The thing that sets The Walking Dead apart from any other show on television is that it moves in a consistent downward spiral. It may take brief pauses to allay full-on misery at every possible turn, but the arc of the zombie universe bends toward death and suffering. There is a persistent sense of dread, but it’s not always employed effectively. For every tense, drawn-out sequence of everyone going about the morning complacent as a growing threat looms in D Block, there’s a character nobody cares about spurring on non-starter of an arc for Carol. And I’m starting to wonder—not for the first time—what this oscillation offers besides passive lulls interrupted by increasingly dramatic and contrived attacks.
In a macro sense, by chipping away at the sense of complacency and calm within the prison walls, The Walking Dead emphasizes that one little mistake, or any slip up in vigilance—say, for example, not posting wholly unnecessary guards in the cell blocks at night—can trigger devastating consequences. Patrick drops dead of an apparent flu-like illness and turns, the first domino in a chain reaction that claims more than 10 lives. In addition to the growing number of walkers clawing at the fences daily, now there’s a realistic fear of death from an illness possibly carried by livestock and incubated in close quarters like a prison. The unceasingly cruel world attacks the survivors from within and without.
Rick is trying desperately to put away his badge, gun, and leadership role and take up a passive life tending pigs and crops. He has even somewhat transferred that approach to Carl, who tells Michonne he no longer wears his father’s hat because it’s “not a farming hat.” But Carl wants to know when he can have his gun back, acknowledging the danger of the internal threat before Rick wants to address it.
The surprise attack from within on D Block unfolds in such a sustained, suspenseful manner that it's almost more unsettling than the big action sequences. Over the course of the morning any number of people could discover Patrick—or even Karen during the night, who is certainly lucky to escape at that time. And the terrifying violence within the prison, supposedly the group's stronghold, underscores just how tenuous their existence has become. It's not just the threat outside the walls, but now the shift away from modern technology and medicine has made the remaining population more vulnerable to the fact that everyone turns after death no matter what.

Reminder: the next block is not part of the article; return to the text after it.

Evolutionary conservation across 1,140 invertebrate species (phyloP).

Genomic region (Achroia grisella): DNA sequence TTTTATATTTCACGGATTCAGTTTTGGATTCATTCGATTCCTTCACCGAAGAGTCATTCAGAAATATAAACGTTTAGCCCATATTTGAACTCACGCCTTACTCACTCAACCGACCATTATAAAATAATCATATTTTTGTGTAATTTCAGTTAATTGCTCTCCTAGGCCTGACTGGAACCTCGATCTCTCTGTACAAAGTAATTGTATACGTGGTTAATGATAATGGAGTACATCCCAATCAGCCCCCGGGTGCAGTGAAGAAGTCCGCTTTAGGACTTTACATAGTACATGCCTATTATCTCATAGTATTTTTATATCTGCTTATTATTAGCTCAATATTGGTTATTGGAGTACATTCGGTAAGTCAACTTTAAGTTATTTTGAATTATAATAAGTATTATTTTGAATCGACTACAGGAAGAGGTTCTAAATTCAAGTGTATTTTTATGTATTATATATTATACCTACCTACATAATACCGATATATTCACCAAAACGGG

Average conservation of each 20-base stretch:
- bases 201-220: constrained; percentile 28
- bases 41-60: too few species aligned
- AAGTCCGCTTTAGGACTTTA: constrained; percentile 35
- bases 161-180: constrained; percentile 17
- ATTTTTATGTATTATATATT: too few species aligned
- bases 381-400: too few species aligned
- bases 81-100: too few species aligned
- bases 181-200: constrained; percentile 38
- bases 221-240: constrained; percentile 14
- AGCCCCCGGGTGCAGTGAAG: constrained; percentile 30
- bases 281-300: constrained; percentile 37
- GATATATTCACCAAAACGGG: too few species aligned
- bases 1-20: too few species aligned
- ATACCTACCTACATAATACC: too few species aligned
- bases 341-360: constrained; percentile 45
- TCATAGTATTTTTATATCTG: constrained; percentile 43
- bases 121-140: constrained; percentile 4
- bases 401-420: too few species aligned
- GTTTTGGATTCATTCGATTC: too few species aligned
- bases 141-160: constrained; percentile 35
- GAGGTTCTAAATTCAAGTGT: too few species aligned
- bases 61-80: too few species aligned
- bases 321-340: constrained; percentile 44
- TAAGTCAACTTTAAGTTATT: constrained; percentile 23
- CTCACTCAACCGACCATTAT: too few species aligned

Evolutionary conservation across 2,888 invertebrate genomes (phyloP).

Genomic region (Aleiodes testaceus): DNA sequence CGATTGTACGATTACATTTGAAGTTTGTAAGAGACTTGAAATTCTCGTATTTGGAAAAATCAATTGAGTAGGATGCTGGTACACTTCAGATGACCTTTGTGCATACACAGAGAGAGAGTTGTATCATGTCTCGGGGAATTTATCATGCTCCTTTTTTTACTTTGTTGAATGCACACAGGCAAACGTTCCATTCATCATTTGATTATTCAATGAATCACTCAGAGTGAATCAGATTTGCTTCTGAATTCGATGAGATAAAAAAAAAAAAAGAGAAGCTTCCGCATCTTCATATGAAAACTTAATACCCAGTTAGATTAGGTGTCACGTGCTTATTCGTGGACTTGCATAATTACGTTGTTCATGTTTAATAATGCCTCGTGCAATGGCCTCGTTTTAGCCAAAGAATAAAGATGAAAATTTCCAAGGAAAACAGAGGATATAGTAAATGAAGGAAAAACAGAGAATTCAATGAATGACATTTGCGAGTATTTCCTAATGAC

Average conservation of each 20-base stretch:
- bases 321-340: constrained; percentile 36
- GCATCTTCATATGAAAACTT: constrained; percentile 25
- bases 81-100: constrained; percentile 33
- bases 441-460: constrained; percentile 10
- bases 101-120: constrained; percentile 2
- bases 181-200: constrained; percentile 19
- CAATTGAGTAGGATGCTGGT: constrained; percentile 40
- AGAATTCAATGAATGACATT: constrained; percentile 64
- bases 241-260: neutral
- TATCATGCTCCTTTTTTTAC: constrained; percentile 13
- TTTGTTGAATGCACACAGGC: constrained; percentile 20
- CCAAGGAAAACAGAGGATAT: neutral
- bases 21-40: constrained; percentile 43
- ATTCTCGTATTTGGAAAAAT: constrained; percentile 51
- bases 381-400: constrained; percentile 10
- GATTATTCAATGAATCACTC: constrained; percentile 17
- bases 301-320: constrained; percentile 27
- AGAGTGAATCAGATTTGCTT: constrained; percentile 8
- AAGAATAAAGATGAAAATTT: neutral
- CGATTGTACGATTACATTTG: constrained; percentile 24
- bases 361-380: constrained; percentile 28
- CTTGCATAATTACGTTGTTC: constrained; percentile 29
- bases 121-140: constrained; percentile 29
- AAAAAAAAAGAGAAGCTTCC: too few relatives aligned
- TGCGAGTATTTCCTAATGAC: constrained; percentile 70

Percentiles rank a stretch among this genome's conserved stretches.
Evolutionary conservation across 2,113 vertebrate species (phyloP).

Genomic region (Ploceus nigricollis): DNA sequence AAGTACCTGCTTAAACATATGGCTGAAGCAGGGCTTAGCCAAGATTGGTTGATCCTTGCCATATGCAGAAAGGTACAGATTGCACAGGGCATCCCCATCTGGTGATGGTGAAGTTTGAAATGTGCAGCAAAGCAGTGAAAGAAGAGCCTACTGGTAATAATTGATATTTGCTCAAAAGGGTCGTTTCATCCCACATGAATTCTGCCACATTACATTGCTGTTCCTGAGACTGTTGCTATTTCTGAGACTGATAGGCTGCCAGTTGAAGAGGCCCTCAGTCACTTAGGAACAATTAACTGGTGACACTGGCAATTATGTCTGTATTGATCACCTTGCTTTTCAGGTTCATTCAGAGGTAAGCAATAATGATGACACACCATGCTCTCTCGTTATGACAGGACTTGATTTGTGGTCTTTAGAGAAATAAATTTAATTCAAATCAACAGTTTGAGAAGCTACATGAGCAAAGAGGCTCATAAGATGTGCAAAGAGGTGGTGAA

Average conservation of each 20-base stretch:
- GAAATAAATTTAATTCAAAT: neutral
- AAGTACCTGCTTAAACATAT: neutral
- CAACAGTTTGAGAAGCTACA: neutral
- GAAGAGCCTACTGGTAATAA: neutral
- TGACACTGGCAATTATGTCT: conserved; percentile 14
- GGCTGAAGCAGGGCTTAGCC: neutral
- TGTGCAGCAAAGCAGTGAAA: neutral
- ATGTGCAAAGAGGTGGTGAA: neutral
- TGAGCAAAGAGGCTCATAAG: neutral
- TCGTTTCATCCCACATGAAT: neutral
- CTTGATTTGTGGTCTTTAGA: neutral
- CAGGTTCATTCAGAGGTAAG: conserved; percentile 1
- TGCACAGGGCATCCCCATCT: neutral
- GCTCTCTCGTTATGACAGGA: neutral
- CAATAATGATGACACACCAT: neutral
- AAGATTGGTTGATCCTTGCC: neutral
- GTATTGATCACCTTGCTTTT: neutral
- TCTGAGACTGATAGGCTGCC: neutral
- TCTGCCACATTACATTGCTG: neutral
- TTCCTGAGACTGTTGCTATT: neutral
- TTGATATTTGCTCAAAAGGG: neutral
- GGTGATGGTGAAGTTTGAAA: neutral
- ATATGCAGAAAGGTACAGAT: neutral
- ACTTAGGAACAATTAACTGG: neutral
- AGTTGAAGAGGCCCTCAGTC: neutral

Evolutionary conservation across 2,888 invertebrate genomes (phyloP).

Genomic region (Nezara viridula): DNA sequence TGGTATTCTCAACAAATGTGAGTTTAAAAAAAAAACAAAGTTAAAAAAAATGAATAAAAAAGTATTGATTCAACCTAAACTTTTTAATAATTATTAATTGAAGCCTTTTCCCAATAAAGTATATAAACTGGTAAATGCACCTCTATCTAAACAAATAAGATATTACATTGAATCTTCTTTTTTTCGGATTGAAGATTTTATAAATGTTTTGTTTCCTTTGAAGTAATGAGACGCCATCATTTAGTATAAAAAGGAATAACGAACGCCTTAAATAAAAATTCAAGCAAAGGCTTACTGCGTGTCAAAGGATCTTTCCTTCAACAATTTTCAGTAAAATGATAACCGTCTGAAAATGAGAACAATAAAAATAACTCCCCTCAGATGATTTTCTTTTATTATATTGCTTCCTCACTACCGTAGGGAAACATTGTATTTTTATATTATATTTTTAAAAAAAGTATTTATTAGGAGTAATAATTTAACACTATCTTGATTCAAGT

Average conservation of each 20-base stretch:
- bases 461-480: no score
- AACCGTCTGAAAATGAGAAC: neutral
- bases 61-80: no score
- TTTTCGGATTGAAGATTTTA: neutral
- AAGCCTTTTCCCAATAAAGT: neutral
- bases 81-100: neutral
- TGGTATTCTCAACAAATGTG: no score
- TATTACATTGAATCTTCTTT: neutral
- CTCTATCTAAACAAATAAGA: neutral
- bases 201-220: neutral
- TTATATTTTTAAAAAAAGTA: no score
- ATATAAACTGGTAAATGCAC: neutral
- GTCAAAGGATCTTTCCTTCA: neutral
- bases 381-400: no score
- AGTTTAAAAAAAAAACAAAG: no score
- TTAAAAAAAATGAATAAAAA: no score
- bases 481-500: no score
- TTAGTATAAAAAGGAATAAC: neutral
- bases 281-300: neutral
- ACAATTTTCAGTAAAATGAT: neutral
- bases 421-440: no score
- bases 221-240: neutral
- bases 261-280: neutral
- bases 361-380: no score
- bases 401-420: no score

Darryl insists that despite Rick flying off the handle last season, and only barely coming back from the brink, he knows what to do when the walkers threaten everything. And, with a gun in his hand and a walker down the barrel, he sure does. But this is something The Walking Dead has done before, leading Rick out to one extreme before yanking him back to the front of the group making the tough decisions. Last season he went insane with rage and grief before pulling back. Now, he’s become so reserved and peaceful, trying to avoid falling into that leadership role again. But the walkers keep pushing on the fence, so many that it begins to collapse, and the danger of the situation forces the new farmer into action once again.
That leads Rick to a tough decision, sacrificing the pigs. It’s an awful scene to watch, personally, because of the squealing. There’s a suspension of disbelief in watching the walkers turn and rip out guts because there’s so much behind-the-scenes footage competing for eyeballs that it’s impossible for me not to think of anyone outside the main core of characters as anything but actors. That goes double for the featured extras, who make it onto the show by audition with a jerky walk, then going through an extensively catalogued makeup process for maximum recognition.